85-Year-Old Earns Long-Delayed Bachelor’s Degree
By Sarah Gilbreath
The average student takes a little more than four years to graduate from college. For Robert Brennan, it took longer. A lot longer.
“I left college in 1959,” said Brennan. “Now I’m picking up where I left off.”
Brennan served in the Korean War, earning A Purple Heart, a Battle Star and several campaign ribbons. When he returned home, he went to college on the GI bill.
But a good job offer lured him away from campus and put him on a path to an impressive career in the media industry.
“I started out doing TV newsreels for movie theaters that would play before the movie started,” he said. “I worked at CBS, and then I became a producer in New York.”
Before long, he became the southern bureau manager for CBS, based in Atlanta during the tumultuous 1960s. When Dr. Martin Luther King, Jr. was shot, Brennan covered the story.
“We got the call, and we were there as soon as we could be,” he said. “We were there that night and we were there for the funeral.”
His close ties to the political community in Atlanta led to a position in the Chamber of Commerce in 1976, where he met a visiting Olympic athlete.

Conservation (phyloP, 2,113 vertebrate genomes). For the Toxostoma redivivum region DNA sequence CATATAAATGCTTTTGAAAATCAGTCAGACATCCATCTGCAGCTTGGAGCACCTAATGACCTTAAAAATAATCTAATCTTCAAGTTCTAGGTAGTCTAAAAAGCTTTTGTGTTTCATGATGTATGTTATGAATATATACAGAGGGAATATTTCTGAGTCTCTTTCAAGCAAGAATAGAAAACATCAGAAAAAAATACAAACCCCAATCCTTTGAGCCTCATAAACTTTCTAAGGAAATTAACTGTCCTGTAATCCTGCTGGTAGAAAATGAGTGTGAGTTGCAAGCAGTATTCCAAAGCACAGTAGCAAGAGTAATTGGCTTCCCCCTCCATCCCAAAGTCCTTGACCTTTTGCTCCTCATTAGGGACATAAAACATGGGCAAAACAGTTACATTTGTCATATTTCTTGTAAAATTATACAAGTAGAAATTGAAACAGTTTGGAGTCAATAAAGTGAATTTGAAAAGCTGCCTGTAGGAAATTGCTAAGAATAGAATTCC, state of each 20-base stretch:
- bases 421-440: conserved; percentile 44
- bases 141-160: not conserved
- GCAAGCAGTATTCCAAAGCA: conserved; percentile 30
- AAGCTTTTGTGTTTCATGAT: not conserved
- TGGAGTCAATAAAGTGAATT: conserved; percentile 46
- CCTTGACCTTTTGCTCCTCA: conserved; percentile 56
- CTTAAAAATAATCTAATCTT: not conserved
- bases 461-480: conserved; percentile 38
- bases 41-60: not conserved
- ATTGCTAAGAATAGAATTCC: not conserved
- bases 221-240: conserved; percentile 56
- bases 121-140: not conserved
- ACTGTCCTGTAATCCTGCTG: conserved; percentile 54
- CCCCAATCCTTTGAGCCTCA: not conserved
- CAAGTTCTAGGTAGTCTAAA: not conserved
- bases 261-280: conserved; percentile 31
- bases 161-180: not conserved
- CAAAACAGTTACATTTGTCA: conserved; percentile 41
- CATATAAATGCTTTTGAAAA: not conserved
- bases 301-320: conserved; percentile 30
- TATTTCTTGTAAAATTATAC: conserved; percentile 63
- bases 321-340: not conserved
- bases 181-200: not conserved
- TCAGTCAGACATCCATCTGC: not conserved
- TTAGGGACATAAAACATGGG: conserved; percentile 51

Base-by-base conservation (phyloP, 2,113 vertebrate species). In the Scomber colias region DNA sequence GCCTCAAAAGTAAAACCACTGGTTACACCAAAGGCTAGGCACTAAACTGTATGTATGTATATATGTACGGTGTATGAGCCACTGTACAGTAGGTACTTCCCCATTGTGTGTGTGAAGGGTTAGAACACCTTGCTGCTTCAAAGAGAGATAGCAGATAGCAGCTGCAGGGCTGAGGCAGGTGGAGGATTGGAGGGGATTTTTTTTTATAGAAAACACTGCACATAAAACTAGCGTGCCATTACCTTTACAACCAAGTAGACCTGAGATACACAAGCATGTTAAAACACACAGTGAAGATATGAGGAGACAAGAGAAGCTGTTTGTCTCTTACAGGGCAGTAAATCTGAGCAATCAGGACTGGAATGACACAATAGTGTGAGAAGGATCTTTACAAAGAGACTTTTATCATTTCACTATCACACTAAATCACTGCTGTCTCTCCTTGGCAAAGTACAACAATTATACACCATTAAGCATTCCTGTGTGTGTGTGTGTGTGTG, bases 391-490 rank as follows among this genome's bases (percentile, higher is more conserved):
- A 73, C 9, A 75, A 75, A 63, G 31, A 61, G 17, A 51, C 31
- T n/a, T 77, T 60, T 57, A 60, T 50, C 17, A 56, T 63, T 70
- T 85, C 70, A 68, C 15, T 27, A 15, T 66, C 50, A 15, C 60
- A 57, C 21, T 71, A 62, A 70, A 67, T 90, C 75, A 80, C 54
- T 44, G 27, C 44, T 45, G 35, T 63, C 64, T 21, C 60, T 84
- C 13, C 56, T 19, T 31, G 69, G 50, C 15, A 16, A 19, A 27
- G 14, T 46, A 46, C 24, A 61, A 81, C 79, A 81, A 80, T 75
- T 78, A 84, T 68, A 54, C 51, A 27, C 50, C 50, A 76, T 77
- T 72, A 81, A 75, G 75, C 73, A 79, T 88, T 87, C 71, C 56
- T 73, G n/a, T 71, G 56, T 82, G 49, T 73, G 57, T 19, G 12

“He was on the Olympic handball team that had played in Montreal and Munich. He said to me, ‘You know, Atlanta should host the Games.’ And I thought it was a great idea.
“I did the research and I found out that we could do it, but nobody bought it,” Brennan said. “It just seemed too expensive.”
He didn’t give up. Almost a decade later, he sat on the committee that put in a bid to host the Olympics. When Atlanta won, he was made Press Chief.
After the Games ended in 1996, Brennan retired, spending the next decade volunteering with Atlanta organizations, including the Atlanta Botanical Gardens.
“Then I heard about Georgia State University’s GSU-62 program, which allows people over the age of 62 to attend classes for free,” he said. “That was very attractive to me. It gave me the idea that I could go back to school.”
This week, he will graduate with a B.A. in English. He’s proud of his accomplishment, and he’s proud to be a Panther.
“My children have been encouraging me all along,” he said. “This has been such a rewarding experience. Georgia State is a fascinating place.”
As part of his coursework, his professors assigned him the task of writing his memoirs. His professors have told him they will continue to help him finish the project after school is over.
“That’s what I find so remarkable about this school. They’re going to stick with me even after I graduate,” he said.